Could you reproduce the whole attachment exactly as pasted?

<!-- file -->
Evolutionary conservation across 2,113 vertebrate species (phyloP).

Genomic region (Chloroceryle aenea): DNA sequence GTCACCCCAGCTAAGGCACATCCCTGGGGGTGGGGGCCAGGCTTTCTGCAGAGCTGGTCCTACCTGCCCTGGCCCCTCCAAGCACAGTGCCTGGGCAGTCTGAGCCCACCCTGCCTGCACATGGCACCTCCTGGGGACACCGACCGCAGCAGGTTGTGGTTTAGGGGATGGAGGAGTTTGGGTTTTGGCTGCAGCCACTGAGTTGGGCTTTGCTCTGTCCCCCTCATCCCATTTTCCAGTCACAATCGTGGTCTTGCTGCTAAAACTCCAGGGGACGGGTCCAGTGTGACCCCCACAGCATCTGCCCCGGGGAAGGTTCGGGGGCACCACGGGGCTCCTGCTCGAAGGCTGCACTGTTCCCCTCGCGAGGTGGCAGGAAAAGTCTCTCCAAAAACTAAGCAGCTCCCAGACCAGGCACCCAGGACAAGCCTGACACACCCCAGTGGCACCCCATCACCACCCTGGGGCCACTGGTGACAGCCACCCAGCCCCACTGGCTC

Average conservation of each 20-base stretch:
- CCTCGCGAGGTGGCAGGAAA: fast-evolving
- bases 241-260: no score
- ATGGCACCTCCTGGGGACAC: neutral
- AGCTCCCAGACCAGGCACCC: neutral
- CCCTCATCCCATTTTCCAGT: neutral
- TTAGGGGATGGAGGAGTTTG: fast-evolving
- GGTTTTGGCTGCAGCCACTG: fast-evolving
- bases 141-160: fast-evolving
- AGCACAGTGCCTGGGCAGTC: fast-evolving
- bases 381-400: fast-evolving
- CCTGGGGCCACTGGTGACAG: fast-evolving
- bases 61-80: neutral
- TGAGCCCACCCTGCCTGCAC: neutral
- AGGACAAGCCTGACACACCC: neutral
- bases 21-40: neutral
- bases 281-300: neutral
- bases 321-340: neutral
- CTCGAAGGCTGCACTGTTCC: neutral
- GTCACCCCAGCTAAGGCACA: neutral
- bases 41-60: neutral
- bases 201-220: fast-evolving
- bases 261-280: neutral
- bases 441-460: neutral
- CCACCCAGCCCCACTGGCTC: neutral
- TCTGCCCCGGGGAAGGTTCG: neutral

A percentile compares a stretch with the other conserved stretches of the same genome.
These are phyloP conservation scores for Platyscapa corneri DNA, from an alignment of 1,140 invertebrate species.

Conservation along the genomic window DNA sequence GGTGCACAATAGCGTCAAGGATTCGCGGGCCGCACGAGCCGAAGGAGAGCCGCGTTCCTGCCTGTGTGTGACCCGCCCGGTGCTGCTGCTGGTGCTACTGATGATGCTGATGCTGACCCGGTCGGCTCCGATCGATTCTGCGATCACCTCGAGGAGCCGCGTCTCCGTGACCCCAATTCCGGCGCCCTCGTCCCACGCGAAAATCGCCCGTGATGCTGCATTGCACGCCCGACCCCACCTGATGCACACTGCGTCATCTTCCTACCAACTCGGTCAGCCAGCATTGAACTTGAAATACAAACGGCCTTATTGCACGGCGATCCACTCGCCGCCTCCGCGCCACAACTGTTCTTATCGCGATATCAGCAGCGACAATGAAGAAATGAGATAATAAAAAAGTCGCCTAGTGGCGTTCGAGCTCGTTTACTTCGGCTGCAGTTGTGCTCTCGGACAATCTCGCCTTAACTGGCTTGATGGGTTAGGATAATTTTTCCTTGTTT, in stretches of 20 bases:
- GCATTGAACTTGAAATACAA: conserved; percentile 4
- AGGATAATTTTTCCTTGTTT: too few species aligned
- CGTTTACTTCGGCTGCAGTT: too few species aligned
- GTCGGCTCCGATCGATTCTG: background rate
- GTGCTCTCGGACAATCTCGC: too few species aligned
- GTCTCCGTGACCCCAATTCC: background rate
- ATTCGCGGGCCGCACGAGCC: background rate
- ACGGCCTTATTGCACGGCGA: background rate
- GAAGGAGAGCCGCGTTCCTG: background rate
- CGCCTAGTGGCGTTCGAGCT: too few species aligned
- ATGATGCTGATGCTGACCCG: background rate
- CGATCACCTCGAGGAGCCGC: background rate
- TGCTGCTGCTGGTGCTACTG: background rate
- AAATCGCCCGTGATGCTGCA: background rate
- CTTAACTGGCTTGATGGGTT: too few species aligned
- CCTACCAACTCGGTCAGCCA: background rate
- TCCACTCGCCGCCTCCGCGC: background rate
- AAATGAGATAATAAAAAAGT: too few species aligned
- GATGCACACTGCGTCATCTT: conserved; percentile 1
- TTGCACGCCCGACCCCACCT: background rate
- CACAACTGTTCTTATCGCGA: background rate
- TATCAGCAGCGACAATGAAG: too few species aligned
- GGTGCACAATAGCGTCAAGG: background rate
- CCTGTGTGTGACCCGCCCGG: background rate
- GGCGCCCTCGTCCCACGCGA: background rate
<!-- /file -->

Evolutionary conservation across 2,113 vertebrate species (phyloP).

Genomic region (Chloroceryle aenea): DNA sequence GTCACCCCAGCTAAGGCACATCCCTGGGGGTGGGGGCCAGGCTTTCTGCAGAGCTGGTCCTACCTGCCCTGGCCCCTCCAAGCACAGTGCCTGGGCAGTCTGAGCCCACCCTGCCTGCACATGGCACCTCCTGGGGACACCGACCGCAGCAGGTTGTGGTTTAGGGGATGGAGGAGTTTGGGTTTTGGCTGCAGCCACTGAGTTGGGCTTTGCTCTGTCCCCCTCATCCCATTTTCCAGTCACAATCGTGGTCTTGCTGCTAAAACTCCAGGGGACGGGTCCAGTGTGACCCCCACAGCATCTGCCCCGGGGAAGGTTCGGGGGCACCACGGGGCTCCTGCTCGAAGGCTGCACTGTTCCCCTCGCGAGGTGGCAGGAAAAGTCTCTCCAAAAACTAAGCAGCTCCCAGACCAGGCACCCAGGACAAGCCTGACACACCCCAGTGGCACCCCATCACCACCCTGGGGCCACTGGTGACAGCCACCCAGCCCCACTGGCTC

Average conservation of each 20-base stretch:
- CCTCGCGAGGTGGCAGGAAA: fast-evolving
- bases 241-260: no score
- ATGGCACCTCCTGGGGACAC: neutral
- AGCTCCCAGACCAGGCACCC: neutral
- CCCTCATCCCATTTTCCAGT: neutral
- TTAGGGGATGGAGGAGTTTG: fast-evolving
- GGTTTTGGCTGCAGCCACTG: fast-evolving
- bases 141-160: fast-evolving
- AGCACAGTGCCTGGGCAGTC: fast-evolving
- bases 381-400: fast-evolving
- CCTGGGGCCACTGGTGACAG: fast-evolving
- bases 61-80: neutral
- TGAGCCCACCCTGCCTGCAC: neutral
- AGGACAAGCCTGACACACCC: neutral
- bases 21-40: neutral
- bases 281-300: neutral
- bases 321-340: neutral
- CTCGAAGGCTGCACTGTTCC: neutral
- GTCACCCCAGCTAAGGCACA: neutral
- bases 41-60: neutral
- bases 201-220: fast-evolving
- bases 261-280: neutral
- bases 441-460: neutral
- CCACCCAGCCCCACTGGCTC: neutral
- TCTGCCCCGGGGAAGGTTCG: neutral

A percentile compares a stretch with the other conserved stretches of the same genome.
These are phyloP conservation scores for Platyscapa corneri DNA, from an alignment of 1,140 invertebrate species.

Conservation along the genomic window DNA sequence GGTGCACAATAGCGTCAAGGATTCGCGGGCCGCACGAGCCGAAGGAGAGCCGCGTTCCTGCCTGTGTGTGACCCGCCCGGTGCTGCTGCTGGTGCTACTGATGATGCTGATGCTGACCCGGTCGGCTCCGATCGATTCTGCGATCACCTCGAGGAGCCGCGTCTCCGTGACCCCAATTCCGGCGCCCTCGTCCCACGCGAAAATCGCCCGTGATGCTGCATTGCACGCCCGACCCCACCTGATGCACACTGCGTCATCTTCCTACCAACTCGGTCAGCCAGCATTGAACTTGAAATACAAACGGCCTTATTGCACGGCGATCCACTCGCCGCCTCCGCGCCACAACTGTTCTTATCGCGATATCAGCAGCGACAATGAAGAAATGAGATAATAAAAAAGTCGCCTAGTGGCGTTCGAGCTCGTTTACTTCGGCTGCAGTTGTGCTCTCGGACAATCTCGCCTTAACTGGCTTGATGGGTTAGGATAATTTTTCCTTGTTT, in stretches of 20 bases:
- GCATTGAACTTGAAATACAA: conserved; percentile 4
- AGGATAATTTTTCCTTGTTT: too few species aligned
- CGTTTACTTCGGCTGCAGTT: too few species aligned
- GTCGGCTCCGATCGATTCTG: background rate
- GTGCTCTCGGACAATCTCGC: too few species aligned
- GTCTCCGTGACCCCAATTCC: background rate
- ATTCGCGGGCCGCACGAGCC: background rate
- ACGGCCTTATTGCACGGCGA: background rate
- GAAGGAGAGCCGCGTTCCTG: background rate
- CGCCTAGTGGCGTTCGAGCT: too few species aligned
- ATGATGCTGATGCTGACCCG: background rate
- CGATCACCTCGAGGAGCCGC: background rate
- TGCTGCTGCTGGTGCTACTG: background rate
- AAATCGCCCGTGATGCTGCA: background rate
- CTTAACTGGCTTGATGGGTT: too few species aligned
- CCTACCAACTCGGTCAGCCA: background rate
- TCCACTCGCCGCCTCCGCGC: background rate
- AAATGAGATAATAAAAAAGT: too few species aligned
- GATGCACACTGCGTCATCTT: conserved; percentile 1
- TTGCACGCCCGACCCCACCT: background rate
- CACAACTGTTCTTATCGCGA: background rate
- TATCAGCAGCGACAATGAAG: too few species aligned
- GGTGCACAATAGCGTCAAGG: background rate
- CCTGTGTGTGACCCGCCCGG: background rate
- GGCGCCCTCGTCCCACGCGA: background rate